A strong banding pattern on the elytra (wing covering) helped to name this beetle. Checkered beetles are colorful and easy to spot on tree trunks.
Both life stages are exceptionally good at eating insects like weevils, borer beetles and bark beetles. The adults feed on other species of adult beetle. They can be found resting on flowers, maybe even drinking the nectar while they are there. The Checkered Beetle larvae are immature, but still effective predators themselves. They follow the paths/tunnels of wood-borer beetle larvae, or bark beetle larvae, and eat them while they are still inside the tree trunk, putting a stop to the damage those larvae were inflicting on the tree.
They are likely to be seen around flowers and weeds from late spring to early summer.
Common name: Checkered Beetle
Scientific Name: Enoclerus rosmarus
Adult Size (Length): 5mm to 12mm (0.20in to 0.47in) COMPARE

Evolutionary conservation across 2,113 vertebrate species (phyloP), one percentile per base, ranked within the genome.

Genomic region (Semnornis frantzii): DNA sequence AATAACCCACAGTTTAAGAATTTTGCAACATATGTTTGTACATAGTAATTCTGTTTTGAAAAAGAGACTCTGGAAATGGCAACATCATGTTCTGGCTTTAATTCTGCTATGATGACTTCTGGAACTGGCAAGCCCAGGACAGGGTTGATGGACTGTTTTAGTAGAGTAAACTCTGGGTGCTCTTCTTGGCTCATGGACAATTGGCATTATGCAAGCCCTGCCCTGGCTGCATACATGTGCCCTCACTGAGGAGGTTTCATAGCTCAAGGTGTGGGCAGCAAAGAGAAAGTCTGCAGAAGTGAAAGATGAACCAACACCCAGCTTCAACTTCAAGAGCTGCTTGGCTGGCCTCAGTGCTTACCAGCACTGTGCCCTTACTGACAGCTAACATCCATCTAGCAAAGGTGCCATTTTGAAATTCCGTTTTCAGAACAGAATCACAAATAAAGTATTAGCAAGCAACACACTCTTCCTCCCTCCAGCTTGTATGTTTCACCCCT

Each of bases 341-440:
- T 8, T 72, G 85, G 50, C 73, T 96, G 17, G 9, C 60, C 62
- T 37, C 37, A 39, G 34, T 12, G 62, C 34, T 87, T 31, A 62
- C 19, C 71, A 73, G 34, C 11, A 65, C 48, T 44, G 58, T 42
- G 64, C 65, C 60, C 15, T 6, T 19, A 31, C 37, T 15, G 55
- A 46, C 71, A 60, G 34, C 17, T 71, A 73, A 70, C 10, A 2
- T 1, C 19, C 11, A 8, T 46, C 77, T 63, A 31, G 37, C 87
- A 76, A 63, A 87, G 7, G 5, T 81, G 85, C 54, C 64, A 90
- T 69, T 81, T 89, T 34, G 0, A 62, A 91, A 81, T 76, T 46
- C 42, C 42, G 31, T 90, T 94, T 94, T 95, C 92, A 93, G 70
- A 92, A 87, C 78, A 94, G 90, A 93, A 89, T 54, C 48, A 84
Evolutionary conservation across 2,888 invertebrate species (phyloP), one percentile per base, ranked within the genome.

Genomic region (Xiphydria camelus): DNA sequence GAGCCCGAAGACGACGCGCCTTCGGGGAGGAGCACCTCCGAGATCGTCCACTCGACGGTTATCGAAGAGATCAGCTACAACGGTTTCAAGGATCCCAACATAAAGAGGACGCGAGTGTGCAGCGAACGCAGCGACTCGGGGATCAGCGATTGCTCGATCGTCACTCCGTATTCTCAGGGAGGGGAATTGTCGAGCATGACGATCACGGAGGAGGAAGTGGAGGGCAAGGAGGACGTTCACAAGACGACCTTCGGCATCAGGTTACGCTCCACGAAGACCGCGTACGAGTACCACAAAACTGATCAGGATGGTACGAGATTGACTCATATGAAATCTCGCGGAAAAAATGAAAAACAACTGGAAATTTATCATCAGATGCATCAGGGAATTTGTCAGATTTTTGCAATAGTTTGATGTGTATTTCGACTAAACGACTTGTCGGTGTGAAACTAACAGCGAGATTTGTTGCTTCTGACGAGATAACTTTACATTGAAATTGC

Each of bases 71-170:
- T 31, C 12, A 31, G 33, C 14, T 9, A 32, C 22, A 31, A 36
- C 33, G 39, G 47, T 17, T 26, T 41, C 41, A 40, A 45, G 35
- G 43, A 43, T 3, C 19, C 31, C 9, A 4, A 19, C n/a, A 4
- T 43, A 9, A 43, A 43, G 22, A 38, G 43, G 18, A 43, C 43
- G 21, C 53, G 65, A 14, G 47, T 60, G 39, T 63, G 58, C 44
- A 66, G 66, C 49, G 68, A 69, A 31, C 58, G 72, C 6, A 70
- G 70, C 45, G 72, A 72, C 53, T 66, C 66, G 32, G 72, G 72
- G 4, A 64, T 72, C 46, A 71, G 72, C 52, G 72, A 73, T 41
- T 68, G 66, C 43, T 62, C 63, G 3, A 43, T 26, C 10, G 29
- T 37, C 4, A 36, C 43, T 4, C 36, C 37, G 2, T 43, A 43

Identifying Colors: red; black; yellow
General Description: bands, stripes
North American Reach (Though Not Limited To*): Alabama; Arkansas; Connecticut; Delaware; Florida; Georgia; Illinois; Indiana; Iowa; Kansas; Kentucky; Louisiana; Maine; Maryland; Massachusetts; Michigan; Minnesota; Mississippi; Missouri; Nebraska; New Hampshire; New Jersey; New York; North Carolina; North Dakota; Ohio; Oklahoma; Pennsylvania; Rhode Island; South Carolina; South Dakota; Tennessee; Texas; Vermont; Virginia; West Virginia; Wisconsin; New Brunswick; Newfoundland and Labrador; Nova Scotia; Ontario; Prince Edward Island; Quebec;
* Keep in mind that insect reach is not governed by lines on a map and therefore may appear in areas/regions/states beyond those listed above.